The Adventures of Huckleberry Finn: Novel Summary: Chapters 16-18
Chapter 16: Believing themselves to be close to freedom now, Huck begins to feel guilty for having helped Jim escape. Southern society has taught him that freeing a slave is a sin, and Huck starts to worry that he will go to hell.
Being forced to postpone these thoughts for later, however, Huck is confronted by men who are looking for fugitive slaves. Wanting to search the raft for the slaves, the men begin to row out to it. Huck, however, ingeniously dissuades the men from such action by telling them that his father is onboard and has smallpox. Instead of helping, the men give Huck some money in charity.
Later, now night, Huck and Jim jump overboard and are separated when a much larger vessel cuts their little raft into two pieces. Huck nearly drowns, but manages to reach shore, not having heard any sign of Jim.
Chapter 17: Now on land, Huck walks a few paces before he hears a male voice yelling at him from a nearby house window. Apparently he has reached the Grangerford family headquarters. When asked who he is, Huck tells the man that his name is George Jackson and that he has just fallen off the steamboat. Taking him inside, the man examines Huck by candlelight, convinced that he isn't a Shepherdson, the name of the family with which the Grangerfords are feuding.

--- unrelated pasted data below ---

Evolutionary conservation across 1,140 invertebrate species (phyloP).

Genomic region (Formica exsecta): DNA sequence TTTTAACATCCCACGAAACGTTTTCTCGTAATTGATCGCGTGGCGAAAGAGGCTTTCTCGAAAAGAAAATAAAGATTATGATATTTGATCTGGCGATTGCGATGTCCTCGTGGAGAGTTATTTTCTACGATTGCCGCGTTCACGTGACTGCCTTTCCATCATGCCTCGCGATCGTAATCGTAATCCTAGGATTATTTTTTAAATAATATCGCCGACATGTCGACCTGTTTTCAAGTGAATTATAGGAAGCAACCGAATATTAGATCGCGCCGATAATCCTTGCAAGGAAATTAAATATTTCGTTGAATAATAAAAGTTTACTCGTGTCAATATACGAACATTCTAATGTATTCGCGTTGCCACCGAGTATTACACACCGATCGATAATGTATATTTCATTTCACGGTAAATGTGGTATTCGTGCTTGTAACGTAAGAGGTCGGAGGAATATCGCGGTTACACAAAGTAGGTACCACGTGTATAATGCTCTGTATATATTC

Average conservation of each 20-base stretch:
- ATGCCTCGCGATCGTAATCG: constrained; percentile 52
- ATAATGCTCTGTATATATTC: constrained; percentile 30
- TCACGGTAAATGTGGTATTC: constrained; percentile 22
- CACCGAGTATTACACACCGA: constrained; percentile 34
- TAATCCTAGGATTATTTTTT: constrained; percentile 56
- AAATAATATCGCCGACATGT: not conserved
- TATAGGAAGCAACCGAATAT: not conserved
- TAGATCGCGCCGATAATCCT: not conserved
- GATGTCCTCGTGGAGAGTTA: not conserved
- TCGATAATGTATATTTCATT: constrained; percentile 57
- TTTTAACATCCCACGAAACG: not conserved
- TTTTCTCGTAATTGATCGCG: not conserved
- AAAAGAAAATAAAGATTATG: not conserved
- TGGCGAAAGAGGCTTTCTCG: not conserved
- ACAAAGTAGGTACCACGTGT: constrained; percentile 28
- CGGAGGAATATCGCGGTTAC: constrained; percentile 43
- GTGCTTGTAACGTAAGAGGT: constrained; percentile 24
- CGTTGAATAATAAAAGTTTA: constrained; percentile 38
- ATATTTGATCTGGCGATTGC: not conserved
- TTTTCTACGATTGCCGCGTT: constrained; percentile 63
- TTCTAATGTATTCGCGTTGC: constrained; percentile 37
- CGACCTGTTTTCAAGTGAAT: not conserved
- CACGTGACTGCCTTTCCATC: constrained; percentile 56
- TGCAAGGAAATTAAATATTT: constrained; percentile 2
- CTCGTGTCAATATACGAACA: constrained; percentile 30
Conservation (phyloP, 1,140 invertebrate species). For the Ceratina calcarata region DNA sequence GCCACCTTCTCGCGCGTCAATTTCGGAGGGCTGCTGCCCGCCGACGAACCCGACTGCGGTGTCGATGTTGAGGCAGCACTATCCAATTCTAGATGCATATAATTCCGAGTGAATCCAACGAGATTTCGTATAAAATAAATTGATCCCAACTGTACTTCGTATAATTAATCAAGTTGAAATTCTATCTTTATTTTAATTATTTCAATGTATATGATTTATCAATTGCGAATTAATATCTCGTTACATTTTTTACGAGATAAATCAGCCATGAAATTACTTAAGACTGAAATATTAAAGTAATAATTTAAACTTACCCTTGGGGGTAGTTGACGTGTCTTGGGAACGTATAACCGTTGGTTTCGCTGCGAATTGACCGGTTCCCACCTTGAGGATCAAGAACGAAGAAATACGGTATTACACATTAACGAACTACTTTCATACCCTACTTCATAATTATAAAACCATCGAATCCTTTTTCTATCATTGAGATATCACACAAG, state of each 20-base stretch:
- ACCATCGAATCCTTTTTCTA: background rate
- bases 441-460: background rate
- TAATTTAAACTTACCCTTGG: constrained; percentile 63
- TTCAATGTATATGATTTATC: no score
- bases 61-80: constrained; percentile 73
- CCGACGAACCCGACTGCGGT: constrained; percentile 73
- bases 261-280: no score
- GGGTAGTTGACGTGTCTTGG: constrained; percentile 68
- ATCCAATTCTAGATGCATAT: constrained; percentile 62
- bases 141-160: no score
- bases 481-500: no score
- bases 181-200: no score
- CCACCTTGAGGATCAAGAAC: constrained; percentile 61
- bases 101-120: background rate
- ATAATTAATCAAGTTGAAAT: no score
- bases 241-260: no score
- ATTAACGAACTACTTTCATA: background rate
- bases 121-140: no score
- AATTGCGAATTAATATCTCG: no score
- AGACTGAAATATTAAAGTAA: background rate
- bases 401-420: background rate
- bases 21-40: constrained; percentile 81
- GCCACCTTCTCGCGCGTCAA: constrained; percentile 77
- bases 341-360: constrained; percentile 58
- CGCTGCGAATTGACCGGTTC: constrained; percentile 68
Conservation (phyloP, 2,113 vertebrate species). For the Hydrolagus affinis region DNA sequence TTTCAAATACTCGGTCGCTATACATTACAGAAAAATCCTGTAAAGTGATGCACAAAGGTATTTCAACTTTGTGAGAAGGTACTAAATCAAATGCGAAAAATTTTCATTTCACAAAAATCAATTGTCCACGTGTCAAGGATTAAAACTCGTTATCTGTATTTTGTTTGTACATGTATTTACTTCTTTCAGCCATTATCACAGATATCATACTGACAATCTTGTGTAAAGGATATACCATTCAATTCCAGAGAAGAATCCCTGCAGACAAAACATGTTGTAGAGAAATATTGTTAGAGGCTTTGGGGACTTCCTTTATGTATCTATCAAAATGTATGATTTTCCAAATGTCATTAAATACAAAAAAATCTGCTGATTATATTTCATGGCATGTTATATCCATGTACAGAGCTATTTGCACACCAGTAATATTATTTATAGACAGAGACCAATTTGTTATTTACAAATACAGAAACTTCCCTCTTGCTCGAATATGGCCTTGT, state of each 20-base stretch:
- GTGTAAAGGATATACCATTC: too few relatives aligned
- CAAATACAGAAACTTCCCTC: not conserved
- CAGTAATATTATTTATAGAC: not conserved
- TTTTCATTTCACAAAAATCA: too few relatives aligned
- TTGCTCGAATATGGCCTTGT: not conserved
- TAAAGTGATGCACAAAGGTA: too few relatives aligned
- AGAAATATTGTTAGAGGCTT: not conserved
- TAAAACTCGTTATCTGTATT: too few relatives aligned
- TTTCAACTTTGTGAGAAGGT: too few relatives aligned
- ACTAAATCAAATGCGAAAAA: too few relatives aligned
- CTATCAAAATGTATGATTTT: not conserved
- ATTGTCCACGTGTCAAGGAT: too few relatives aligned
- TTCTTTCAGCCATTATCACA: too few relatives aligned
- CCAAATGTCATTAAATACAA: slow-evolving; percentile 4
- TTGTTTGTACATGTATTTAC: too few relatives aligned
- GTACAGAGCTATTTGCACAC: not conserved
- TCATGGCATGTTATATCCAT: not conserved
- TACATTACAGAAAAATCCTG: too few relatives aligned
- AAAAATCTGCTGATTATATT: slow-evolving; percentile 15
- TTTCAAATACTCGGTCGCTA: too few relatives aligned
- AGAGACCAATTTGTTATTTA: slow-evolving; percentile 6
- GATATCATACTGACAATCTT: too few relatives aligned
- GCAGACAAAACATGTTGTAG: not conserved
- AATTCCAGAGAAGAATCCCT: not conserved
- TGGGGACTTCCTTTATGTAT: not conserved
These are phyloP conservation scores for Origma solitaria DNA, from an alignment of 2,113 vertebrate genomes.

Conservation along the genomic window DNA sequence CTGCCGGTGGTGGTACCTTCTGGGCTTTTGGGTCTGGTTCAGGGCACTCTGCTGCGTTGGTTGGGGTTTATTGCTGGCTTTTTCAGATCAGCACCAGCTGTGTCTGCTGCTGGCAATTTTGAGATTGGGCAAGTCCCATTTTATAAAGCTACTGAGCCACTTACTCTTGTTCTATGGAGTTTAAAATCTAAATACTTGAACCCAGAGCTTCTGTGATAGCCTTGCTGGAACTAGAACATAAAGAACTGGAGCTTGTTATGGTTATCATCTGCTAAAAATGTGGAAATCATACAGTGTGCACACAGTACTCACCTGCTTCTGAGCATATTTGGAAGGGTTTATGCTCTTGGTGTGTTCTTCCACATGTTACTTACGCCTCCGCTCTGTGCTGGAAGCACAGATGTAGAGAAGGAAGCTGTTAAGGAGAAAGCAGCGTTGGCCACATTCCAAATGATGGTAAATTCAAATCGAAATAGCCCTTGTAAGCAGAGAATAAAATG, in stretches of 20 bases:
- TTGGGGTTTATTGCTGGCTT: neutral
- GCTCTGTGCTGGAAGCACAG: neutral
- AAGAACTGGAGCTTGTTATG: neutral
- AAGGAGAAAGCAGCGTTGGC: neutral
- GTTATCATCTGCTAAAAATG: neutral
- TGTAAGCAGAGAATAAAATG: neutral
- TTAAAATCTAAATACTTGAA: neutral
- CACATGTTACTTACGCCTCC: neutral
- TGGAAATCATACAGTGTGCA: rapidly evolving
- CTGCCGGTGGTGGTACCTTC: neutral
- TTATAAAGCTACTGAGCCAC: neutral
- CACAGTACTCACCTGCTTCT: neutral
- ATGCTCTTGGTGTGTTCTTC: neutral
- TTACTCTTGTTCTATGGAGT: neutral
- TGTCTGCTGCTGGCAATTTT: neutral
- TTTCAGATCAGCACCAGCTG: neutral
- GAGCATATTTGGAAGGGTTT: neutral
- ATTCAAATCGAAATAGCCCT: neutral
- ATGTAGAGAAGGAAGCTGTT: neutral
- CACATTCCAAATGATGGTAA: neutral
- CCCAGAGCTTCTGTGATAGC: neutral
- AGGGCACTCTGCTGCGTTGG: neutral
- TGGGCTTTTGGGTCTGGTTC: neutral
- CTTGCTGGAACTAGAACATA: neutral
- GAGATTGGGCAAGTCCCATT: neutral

The Grangerford family takes Huck in, and he admits that they were really nice. The ironic thing is, despite their obsession with feuding, the family seems to be very religious. Twain obviously uses this to further his indictment of religion.
Chapter 18: Huck's education continues. He learns that the Grangerford family is practically part of the aristocracy. The other competing aristocracy in town seems to be the Shepherdsons. The families are feuding, Huck is told, because of some dispute that happened many years ago. When he asks what the nature of the dispute was, no one knows. All of this seems quite ridiculous to Huck.
Soon word reaches the house that Miss Sophia, the beautiful daughter of the household, has run away to elope with a young man from the Shepherdson family. This immediately causes all the men of the house to fetch their guns and prepare for battle. Traveling with Buck, Huck himself sees the bloodshed first-hand. All of it, however, makes him sick to his stomach, especially when he sees Buck killed.
Luckily, he meets Jim in the woods, and the two of them run back towards the river, away from the senseless feuding.
The Adventures of Huckleberry Finn Study GuideChoose to Continue
- The Adventures of Huckleberry Finn
- Chapters 4-6
- Part 3, Chapters 6-7
- Chapters 7-9
- Chapters 13-15
- Chapters 16-18
- Chapters 19-21
- Chapters 22-24
- Chapters 25-27
- Chapters 28-30
- Chapters 31-33
- Chapters 34-36
- Book I Chapter 10
- Chapters 37-39
- Chapters 40-42
- Chapter 43
- Character Profiles
- Metaphor Analysis
- Theme Analysis
- Top Ten Quotes
- Mark Twain